In Boston are fixteen houses for public worship; of which nine are for congregationalists, three for epifcopalians, two for baptists, one for the friends, and one for universalifts, or independents. There is one old meeting-house desolate and in ruins, in School-street.

The other public buildings are the state-house, Faneuil-hall, an alms house, a work house, and a bridewell. That building which was formerly the governor's house, is now occupied in its several apartments, by the council, the treasurer, and the secretary; the two latter hold their offices in it. The public granary is converted into a store, and the linen manufactory house is now occupied by the bank. Most of the public buildings are handsome, and some of them are elegant. The town is irregue larly built, but, as it lies in a circular form around the harbour, it exhibits a very handsome view as you approach it from the fea. On the west fide of the town the mall, a very beautiful public walk, adorned with rows of trees, and in view of the common, which is always open to refreshing breezes. Beacon hill, which overlooks the town from the west, affords a fine variegated prospect. The harbour of Boston is safe, and large enough to contain 500 ships N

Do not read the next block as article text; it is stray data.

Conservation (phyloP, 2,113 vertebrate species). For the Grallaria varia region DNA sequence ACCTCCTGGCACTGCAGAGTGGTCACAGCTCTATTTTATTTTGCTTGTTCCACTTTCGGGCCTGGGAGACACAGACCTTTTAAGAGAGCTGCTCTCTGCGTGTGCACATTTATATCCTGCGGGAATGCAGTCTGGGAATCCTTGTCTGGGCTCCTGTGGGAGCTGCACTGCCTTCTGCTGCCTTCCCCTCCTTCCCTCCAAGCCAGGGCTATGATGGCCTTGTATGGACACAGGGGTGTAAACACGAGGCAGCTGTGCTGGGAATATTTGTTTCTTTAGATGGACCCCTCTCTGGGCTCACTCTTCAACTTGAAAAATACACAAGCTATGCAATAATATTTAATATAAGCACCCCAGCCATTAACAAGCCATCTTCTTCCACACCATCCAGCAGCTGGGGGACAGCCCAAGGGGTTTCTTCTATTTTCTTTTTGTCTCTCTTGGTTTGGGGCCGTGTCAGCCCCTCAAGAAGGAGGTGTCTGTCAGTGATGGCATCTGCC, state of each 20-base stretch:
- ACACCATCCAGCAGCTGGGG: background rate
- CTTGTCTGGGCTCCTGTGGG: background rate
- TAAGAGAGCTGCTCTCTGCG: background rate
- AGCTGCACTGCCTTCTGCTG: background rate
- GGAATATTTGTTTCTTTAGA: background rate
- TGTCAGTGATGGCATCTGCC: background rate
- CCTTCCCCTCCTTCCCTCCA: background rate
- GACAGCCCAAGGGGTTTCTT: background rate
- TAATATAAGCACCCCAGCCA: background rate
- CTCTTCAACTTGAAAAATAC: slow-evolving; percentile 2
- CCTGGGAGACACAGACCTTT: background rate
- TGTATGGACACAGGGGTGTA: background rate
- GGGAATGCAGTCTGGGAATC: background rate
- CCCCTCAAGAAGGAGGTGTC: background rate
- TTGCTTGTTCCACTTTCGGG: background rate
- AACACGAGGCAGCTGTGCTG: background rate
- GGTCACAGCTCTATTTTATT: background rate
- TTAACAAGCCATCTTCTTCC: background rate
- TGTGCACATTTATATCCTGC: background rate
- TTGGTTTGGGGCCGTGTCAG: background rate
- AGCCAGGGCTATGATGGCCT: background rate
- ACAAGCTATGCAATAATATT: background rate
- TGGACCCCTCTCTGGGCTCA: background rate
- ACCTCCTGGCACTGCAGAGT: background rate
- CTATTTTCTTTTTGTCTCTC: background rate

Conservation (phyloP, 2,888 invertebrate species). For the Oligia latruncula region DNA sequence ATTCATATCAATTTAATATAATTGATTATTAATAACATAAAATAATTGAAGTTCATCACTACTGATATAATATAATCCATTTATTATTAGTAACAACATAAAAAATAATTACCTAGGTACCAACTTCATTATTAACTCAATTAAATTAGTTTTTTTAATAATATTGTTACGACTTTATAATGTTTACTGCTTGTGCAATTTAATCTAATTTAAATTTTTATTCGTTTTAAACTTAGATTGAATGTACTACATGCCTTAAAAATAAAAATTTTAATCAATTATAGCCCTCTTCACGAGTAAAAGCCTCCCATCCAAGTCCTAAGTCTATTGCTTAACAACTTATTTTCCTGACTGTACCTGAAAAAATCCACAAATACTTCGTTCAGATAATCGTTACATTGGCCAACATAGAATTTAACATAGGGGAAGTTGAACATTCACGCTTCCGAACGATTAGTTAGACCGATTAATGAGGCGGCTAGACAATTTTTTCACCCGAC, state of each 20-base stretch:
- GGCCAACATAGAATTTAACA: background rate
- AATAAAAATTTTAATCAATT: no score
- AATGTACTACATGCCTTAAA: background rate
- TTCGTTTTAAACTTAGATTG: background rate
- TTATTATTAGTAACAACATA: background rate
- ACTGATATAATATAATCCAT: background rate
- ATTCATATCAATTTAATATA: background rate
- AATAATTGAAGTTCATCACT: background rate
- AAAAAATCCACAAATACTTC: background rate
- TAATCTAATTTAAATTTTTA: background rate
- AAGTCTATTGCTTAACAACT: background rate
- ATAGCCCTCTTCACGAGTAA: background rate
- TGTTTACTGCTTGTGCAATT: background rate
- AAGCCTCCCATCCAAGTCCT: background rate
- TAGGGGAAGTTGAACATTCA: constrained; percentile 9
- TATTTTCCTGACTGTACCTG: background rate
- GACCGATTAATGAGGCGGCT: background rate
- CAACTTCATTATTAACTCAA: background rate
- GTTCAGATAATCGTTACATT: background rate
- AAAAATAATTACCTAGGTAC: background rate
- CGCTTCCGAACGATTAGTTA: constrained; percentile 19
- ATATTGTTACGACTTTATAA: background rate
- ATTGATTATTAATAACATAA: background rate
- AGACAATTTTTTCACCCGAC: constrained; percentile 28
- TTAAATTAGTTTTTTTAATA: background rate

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at anchor, in a good depth of water; while the entrance is so narrow as scarcely to admit two ships abreast. It is diversified with many islands, which afford rich pafturing, hay and grain. About three miles from the town is the castle, which commands the entrance of the harbour. Here are mounted about forty pieces of heavy artillery, besides a large number of a smaller size. The fort is garrisoned by a company of about fifty soldiers, who also guard the convicts that are sentenced, and sent here to labour. These are all employed in the nail manufactory.